Prints or plain? Nurses resist Kaleida move to solid gray scrubs - The Buffalo News

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Prints or plain? Nurses resist Kaleida move to solid gray scrubs

Like many of her nursing colleagues, Pat Paolucci loves wearing her colorful print scrubs while tending to young  patients at John R. Oishei Children's Hospital.

Pediatric patients especially love to see Mickey Mouse, Santa Claus, other favorite characters and seasonal-themed prints that the nurses wear. The designs calm, cheer and sometimes become a talking point. The same holds true for adult patients in other hospitals who also love the fun patterns, nurses say.

"I always have worn prints because the children love them," said Paolucci, who has been a nurse at Women & Children's Hospital for 28 years. "They love the characters. Children react to that and they love that."

All that could change for nearly 3,000 unionized nurses  at Children's and the other Kaleida hospitals. The health care provider is considering a dress code change that would require nurses to wear solid-color scrubs and no longer the prints that they buy themselves. Long term, Kaleida would like its nurses to wear gray uniforms.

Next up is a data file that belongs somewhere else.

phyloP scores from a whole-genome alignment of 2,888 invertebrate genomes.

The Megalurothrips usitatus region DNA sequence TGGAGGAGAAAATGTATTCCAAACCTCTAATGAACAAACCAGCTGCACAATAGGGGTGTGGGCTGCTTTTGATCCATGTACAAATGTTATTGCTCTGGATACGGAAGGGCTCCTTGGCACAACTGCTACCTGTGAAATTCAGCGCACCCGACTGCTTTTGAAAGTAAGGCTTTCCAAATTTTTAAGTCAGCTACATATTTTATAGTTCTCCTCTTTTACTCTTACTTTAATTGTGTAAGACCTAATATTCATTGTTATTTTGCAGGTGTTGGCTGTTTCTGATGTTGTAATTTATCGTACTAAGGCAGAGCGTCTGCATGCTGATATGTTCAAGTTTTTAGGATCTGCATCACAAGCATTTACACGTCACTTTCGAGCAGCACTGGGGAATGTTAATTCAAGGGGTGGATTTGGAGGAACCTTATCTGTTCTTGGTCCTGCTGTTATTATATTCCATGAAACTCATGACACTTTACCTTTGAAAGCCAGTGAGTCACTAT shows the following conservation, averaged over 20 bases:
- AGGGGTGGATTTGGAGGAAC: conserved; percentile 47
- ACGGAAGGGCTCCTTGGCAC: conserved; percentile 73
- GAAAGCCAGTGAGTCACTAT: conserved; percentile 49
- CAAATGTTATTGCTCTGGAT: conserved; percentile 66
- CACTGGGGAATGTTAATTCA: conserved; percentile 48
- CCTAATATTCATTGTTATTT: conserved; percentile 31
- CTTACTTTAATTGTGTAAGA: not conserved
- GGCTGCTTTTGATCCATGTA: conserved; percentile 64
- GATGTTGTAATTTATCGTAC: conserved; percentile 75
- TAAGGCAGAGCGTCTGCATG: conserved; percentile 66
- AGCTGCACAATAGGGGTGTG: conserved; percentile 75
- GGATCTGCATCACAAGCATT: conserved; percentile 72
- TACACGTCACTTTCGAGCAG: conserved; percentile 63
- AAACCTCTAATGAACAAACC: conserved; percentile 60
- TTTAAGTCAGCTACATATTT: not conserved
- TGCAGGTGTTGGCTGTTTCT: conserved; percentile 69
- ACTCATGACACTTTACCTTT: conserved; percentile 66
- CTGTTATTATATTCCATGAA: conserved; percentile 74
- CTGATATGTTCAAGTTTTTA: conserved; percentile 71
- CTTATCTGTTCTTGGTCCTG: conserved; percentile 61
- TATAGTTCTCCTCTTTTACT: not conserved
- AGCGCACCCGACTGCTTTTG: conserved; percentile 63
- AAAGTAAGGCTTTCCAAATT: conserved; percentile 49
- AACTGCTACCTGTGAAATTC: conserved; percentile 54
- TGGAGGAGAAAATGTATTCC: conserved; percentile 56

The change to solid colors was on tap for January, though union officials insisted such a change can only occur if it is negotiated in the next contract, which expires in May 2019. The two unions representing the nurses pushed back, saying they were only required for now to discuss the uniform issue as part of their current contract.

Kaleida said it wants to reinforce what it terms "the standards of appearance" and make sure their nurses are easily recognizable.

"Our objective is that the standards of appearance reflect the standard of nursing care we deliver across our system," said Cheryl A. Klass, Kaleida executive vice president and chief nurse executive. "Nationally, clearly identified registered nurses support feelings of trust and confidence. We want our patients to know who our registered nurses are."

Talk of the switch sparked debate between the union and Kaleida and led to nurses' resistance spilling over into social media. Nurses pay for their uniforms, which cost about $60. Full-time nurses typically need a minimum of three sets to handle 12-hour shifts throughout their work week.

A nurse wears a patterned top while working at the old Women & Children's Hospital. (Derek Gee/Buffalo News file photo)

The Service Employees International Union Local 1199 Upstate and CWA Local 1168 officials, nurses and a Kaleida team met a handful of times late last year. The unions filed a combined grievance, arguing they viewed the matter as a mandatory subject of bargaining.

"You are backdooring it by saying everyone has to go into a solid color," said CWA Local 1168 President Cori A. Gambini, a registered nurse at Millard Fillmore Suburban Hospital.

Kaleida stressed that patients and family members can get confused by trying to identify nurses if various staff  wear different uniforms. On a broader scale, Kaleida officials also say solid-colored uniforms are part of a national trend at many health care facilities.